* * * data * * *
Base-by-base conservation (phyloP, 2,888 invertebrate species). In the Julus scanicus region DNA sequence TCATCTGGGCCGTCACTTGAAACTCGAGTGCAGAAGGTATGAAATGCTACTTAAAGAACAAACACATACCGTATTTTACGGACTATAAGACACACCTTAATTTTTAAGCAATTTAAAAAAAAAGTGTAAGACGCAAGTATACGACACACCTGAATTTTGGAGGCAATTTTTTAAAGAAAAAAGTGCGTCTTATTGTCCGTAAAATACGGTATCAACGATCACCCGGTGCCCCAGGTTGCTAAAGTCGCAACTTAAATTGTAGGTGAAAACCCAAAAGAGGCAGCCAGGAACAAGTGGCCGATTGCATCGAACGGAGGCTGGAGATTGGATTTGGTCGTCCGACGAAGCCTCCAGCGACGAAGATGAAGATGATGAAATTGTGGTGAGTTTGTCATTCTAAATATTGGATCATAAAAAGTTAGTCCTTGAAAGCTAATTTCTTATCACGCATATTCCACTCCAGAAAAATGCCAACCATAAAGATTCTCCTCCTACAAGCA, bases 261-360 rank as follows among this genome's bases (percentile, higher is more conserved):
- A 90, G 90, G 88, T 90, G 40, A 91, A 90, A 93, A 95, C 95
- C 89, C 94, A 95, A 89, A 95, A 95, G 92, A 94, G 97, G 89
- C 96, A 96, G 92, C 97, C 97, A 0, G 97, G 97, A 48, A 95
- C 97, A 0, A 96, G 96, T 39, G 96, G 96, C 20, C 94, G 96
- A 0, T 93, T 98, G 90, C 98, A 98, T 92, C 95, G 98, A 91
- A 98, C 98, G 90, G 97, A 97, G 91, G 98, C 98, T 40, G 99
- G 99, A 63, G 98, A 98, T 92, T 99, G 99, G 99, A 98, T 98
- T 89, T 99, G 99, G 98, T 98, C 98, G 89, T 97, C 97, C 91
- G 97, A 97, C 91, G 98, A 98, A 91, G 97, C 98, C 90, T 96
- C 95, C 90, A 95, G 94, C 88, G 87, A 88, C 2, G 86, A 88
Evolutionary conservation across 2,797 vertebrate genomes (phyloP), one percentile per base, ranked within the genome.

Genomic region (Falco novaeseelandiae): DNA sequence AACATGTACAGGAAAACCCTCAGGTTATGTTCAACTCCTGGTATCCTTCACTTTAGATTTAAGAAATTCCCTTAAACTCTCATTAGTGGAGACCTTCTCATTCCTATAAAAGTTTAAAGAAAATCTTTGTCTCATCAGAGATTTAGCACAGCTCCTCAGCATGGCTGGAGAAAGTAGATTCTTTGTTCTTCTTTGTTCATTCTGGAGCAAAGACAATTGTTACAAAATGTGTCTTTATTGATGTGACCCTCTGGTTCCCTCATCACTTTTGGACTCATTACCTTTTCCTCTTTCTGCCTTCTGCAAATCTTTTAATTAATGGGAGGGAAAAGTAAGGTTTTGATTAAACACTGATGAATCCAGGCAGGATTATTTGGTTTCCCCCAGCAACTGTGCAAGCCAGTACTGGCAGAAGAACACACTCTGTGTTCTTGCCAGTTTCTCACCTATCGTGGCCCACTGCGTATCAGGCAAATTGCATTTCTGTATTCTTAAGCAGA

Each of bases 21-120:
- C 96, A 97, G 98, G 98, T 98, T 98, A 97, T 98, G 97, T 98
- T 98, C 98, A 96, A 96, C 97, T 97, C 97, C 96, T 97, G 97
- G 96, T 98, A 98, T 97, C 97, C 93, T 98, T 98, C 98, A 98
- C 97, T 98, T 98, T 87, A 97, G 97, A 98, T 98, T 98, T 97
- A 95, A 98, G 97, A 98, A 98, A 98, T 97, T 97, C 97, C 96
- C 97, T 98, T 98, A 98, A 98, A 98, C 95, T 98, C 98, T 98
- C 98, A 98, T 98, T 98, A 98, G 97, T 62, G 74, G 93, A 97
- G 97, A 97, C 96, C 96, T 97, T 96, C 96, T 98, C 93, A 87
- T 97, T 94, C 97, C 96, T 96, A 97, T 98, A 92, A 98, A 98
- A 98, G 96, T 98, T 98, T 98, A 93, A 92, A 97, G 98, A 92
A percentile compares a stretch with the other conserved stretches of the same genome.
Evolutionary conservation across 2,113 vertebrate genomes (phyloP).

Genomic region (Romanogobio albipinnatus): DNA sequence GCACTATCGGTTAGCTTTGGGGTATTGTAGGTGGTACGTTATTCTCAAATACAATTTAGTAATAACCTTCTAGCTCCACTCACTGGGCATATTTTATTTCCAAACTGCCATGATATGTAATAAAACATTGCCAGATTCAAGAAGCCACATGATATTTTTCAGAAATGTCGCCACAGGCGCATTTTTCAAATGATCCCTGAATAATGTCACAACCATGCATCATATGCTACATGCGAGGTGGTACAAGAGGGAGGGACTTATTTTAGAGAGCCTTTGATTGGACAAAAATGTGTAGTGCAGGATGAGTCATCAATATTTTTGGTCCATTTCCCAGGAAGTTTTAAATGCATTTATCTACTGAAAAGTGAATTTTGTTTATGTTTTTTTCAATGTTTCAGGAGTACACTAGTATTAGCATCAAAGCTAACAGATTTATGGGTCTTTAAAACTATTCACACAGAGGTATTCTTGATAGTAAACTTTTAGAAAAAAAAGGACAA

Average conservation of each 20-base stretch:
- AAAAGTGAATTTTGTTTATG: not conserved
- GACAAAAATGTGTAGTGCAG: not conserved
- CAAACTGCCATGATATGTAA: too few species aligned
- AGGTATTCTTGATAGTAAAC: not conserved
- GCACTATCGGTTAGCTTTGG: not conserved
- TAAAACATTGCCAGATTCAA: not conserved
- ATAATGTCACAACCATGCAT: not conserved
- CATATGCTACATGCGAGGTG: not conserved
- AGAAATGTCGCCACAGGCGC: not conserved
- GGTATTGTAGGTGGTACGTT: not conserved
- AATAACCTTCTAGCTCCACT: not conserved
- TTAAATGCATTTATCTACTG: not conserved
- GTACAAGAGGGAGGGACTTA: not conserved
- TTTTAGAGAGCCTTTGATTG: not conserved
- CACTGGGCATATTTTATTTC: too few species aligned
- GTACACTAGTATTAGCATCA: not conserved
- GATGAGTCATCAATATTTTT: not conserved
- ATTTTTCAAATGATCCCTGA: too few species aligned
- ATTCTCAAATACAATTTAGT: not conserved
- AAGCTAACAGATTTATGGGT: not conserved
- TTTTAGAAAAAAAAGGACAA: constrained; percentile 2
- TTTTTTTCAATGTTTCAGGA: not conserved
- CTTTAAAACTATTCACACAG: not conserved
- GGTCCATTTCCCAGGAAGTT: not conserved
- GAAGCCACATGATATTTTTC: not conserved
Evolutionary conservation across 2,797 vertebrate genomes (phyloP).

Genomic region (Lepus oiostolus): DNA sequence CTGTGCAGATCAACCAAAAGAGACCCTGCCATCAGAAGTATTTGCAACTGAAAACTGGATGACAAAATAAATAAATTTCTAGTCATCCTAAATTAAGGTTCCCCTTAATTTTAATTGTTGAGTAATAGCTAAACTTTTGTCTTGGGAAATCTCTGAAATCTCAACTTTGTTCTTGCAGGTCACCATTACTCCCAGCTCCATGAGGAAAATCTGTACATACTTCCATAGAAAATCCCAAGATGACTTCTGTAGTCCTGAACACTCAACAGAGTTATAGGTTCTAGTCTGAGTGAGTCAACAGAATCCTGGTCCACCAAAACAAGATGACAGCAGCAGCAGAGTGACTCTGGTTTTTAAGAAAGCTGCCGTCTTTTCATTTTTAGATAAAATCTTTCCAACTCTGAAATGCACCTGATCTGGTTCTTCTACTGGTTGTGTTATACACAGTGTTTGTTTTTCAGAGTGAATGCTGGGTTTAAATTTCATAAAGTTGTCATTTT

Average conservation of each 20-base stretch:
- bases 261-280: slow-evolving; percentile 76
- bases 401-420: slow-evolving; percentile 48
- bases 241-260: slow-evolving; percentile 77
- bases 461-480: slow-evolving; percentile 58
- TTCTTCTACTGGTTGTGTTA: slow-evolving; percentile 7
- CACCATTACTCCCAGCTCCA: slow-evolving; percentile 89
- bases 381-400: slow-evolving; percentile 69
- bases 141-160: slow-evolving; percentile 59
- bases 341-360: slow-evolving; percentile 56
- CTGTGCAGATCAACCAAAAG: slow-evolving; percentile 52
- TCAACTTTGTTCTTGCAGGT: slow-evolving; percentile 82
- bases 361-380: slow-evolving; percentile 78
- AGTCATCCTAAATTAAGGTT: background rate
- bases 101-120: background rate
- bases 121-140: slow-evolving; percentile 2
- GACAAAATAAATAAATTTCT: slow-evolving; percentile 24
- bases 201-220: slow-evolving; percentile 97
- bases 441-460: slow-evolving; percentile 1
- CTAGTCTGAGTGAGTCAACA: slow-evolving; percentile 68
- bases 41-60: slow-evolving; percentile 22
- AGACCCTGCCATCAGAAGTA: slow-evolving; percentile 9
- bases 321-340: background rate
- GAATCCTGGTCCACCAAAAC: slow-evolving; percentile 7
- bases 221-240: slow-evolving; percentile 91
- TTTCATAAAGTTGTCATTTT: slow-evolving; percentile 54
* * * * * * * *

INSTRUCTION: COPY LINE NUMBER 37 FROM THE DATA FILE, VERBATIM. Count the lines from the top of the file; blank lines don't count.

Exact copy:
- AGAAATGTCGCCACAGGCGC: not conserved